Other states have tackled this problem and we think Tennessee should change its laws to simplify carding.  Here are the laws in a few other

states:

Arizona – Under 21 licenses not valid for alcohol sales 30 days after the 21st birthday.

Colorado – Under 21 licenses expire 20 days after the 21st birthday.

Idaho – Under 21 licensees expire 5 days past 21st birthday.

Kansas – Minor license expires on 21st Birthday.

Kentucky – Under 21 licensees expire 90 days past 21st birthday.

Michigan – Under 21 licenses expire on the 21st birthday.

Minnesota –  Under 21 licenses expire on the 21st birthday.

Montana – Under 21 licenses expire on the 21st birthday.

Nebraska – Under 21 licenses expire on the 21st birthday.

New Hampshire – Under 21 licenses expire on the 21st birthday.

Ohio – Under 21 licenses expire on the 21st birthday.

South Dakota – Under 21 licenses expire 30 days after the 21st birthday.

West Virginia – Under 21 licenses expire 30 days after the 21st birthday.

Wyoming – Under 21 licenses expire on the 21st birthday.

We are encouraging the Tennessee Hospitality and Tourism Association to back legislation to make 21 year olds get new driver’s licenses at or closely after their 21st birthday.

If under 21 IDs expire at or close to the 21st birthday, servers can presume that the person is underage.  This significantly reduces the chances of math errors.

If legislation is introduced next winter, we will call on our loyal readers to contact legislators to get the law passed.  Stay tuned.

Tennessee ABC Defers Decision on New Payment Rule for Restaurants and Bars

By - July 22, 2014 | Alcoholic Beverage Law | Email Will Cheek

The death of the 10 day payment law for liquor purchases by restaurants and bars in Tennessee officially has an afterlife.  Zombie or Angel, the issue was on today’s July 22, 2014 agenda of the Tennessee Alcoholic Beverage Commission.

During the eleventh hour of the 2014 legislative session, the long-standing 10 day credit rule was eliminated for on-premise liquor license holders.  We blogged about it here.

Elimination of the 10 day credit rule came as a surprise to the restaurant and hotel industry.  Conjures up the Gap Band’s classic 1982 hit:

You dropped a bomb on me, baby 
You dropped a bomb on me
 

The change has led to a host of problems for on-premise liquor license holders.  Fortunately, the ABC issued informal rules at the April 2014 meeting.  But there are issues with the informal rules.

We raised a few of the issues at today’s ABC meeting, and were joined by legal counsel to the Tennessee hospitality association and legal counsel to the wholesalers’ association.

Unfortunately, Commissioner Jones could not attend the meeting.  The issues were deferred until the August meeting on August 26, 2014 at 1:30 pm CDT.

Stay tuned as we cover this important issue.

Are Tennessee Liquor Stores in for a Bad Romance with Beer, Cheese & Corkscrews?

By - July 17, 2014 | Alcoholic Beverage Law | Email Will Cheek

Beginning July 1, 2014, Tennessee liquor stores can sell beer, cheese, corkscrews and many other items.  Before passage of wine in grocery stores, which we affectionately call WIGS, liquor stores could only sell wine, spirits, lottery tickets and cash checks.

Lady Gaga gets the dilemma

I want your love and
All your lover’s revenge.
You and me could
Write a bad romance.

Liquor store owners are not going to get rich from selling low-profit items like Budweiser and Fritos.  We see the right to sell additional items as more about marketing and retaining traffic flow in stores than making up for lost profits from losing Yellow Tail sales to WIGS.

This month’s Tennessee ABC agenda has a handful of retail liquor store owners seeking approval to consolidate beer and liquor store operations.  The ABC must approve expansion of a liquor store premises if the owner wants to include an adjacent beer store or other expansion space.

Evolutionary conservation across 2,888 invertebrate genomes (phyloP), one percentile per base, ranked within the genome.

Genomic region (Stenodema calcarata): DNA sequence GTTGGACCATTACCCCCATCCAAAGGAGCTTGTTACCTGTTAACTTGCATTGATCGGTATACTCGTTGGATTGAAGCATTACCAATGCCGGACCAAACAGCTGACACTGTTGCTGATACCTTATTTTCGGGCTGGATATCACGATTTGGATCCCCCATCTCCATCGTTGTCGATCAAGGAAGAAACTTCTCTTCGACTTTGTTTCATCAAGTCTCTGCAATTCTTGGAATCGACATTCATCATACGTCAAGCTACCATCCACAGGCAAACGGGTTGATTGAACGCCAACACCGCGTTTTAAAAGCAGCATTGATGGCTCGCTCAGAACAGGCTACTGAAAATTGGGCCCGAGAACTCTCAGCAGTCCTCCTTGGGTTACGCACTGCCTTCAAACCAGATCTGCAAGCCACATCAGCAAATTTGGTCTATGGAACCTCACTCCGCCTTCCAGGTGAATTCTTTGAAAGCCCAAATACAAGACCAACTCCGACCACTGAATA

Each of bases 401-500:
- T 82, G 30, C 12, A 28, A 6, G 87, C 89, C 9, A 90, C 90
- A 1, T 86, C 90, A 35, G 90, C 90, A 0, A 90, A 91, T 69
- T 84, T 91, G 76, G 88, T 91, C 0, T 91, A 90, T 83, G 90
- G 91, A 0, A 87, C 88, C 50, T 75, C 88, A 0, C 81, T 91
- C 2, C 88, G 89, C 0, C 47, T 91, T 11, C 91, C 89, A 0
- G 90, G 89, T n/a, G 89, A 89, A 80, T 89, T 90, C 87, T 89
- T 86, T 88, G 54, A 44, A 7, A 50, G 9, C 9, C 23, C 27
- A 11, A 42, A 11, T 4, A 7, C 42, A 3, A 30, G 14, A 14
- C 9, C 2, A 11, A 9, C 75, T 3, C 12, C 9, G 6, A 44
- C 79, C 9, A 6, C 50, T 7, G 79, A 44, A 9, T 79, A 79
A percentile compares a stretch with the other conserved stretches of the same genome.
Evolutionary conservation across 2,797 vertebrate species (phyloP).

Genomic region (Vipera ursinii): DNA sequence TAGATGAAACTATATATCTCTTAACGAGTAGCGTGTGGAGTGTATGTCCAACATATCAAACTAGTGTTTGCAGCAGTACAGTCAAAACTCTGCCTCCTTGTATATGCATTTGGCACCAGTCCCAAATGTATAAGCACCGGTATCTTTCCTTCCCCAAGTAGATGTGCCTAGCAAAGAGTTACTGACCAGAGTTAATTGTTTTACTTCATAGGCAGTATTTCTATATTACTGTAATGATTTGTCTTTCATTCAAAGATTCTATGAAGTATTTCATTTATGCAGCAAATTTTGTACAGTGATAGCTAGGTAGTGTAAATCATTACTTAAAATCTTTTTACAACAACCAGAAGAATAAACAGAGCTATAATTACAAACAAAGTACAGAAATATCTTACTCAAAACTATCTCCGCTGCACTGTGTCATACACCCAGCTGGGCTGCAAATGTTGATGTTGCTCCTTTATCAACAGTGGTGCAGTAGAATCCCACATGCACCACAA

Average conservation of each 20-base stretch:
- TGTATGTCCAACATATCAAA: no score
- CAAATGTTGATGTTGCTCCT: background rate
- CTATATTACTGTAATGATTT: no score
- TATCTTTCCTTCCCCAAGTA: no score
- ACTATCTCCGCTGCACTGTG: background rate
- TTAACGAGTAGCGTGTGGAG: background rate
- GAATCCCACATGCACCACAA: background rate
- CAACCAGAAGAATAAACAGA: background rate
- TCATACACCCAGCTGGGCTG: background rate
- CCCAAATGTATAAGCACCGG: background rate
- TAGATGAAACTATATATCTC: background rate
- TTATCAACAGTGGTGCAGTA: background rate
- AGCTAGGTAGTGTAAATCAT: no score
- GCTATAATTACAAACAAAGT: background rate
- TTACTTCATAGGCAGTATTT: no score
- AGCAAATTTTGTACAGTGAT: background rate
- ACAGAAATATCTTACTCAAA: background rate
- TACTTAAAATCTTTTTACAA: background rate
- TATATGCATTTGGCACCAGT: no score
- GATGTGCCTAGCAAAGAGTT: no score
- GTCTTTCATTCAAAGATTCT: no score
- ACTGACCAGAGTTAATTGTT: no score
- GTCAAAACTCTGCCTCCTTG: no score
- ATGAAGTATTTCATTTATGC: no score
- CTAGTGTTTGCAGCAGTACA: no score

Embracing WIGS is an enormous challenge for Tennessee retail liquor stores.  We wish owners well as they embrace previously-forbidden merchandise and prepare to compete against the goliath grocery stores.

Adding fuel to the fire is strong consumer demand for wine to be legalized in groceries sooner, like July 1, 2015.

Why the New Wine in Grocery Law Leaves Gas Stations and Convenience Stores High and Dry in Tennessee?

By - July 15, 2014 | Alcoholic Beverage Law | Email Will Cheek

Most folks knew that pharmacies like Walgreens and CVS were left out in the cold under Tennessee’s Wine in Grocery Store law, which we affectionately call WIGS.  The 20% food requirement dashed the hopes for wine in Walgreens.

Problem is, the 20% food requirement may also prevent almost all convenience stores from selling wine.

Somehow, the undecipherable lyrics to Mac Arthur Park come to mind:

Someone left the cake out in the rain
I don’t think that I can take it
Cause it took so long to bake it
And I’ll never have that recipe again
Oh, nooo!

 

Convenience stores benefit from the exclusion of gas sales.  Gas has a separate tax that does not count as taxable sales under the WIGS law.

But the definition of food sales leaves convenience stores high and dry for wine.  Food is defined as items that are taxed at the lower food tax rate, like flour, sugar, bread and other grocery items used to prepare food.  Ready to eat food items – think hot dogs, chips and other snack foods, and Coke and Red Bull, are excluded from the definition of food for purposes of the 20% food requirement.

We expect many businesses, including convenience stores, to ask the Tennessee Legislature to tweak WIGS to treat everyone fairly.  WIGS was an ugly truce reached at the height of a bloody battle.  When the dust settles, we see WIGS being tweaked to take care of many folks that were excluded from WIGS.

Stay tuned.

Memphis to Benefit from Tennessee Distillery Law

By - July 11, 2014 | Alcoholic Beverage Law | Email Will Cheek

D. Canale & Co. announced plans to resurrect the classic Memphis whiskey brand “Old Dominick.”  The distillery and tasting room will be at 301 South Front Street, across from Gus’s World Famous Fried Chicken.

The distillery was named for the company’s founder, Dominick Canale, great-great grandfather of Chris Canale, president of D. Canale & Co.  “We are so eager to be back in business in the city our family has called home for over 150 years,” Canale said.  Read more at The Memphis Business Journal.

Distilleries have been opening across Tennessee following recent changes in state law.  From what we know, Old Dominick is the first for Memphis.

The classic 1964 Roger Miller hit comes to mind:

Chug-a-lug Chug-a-lug
Make u wanna holla hidy hoe,
Burns your tummy don’t you know
Chug-a-lug chug-a-lug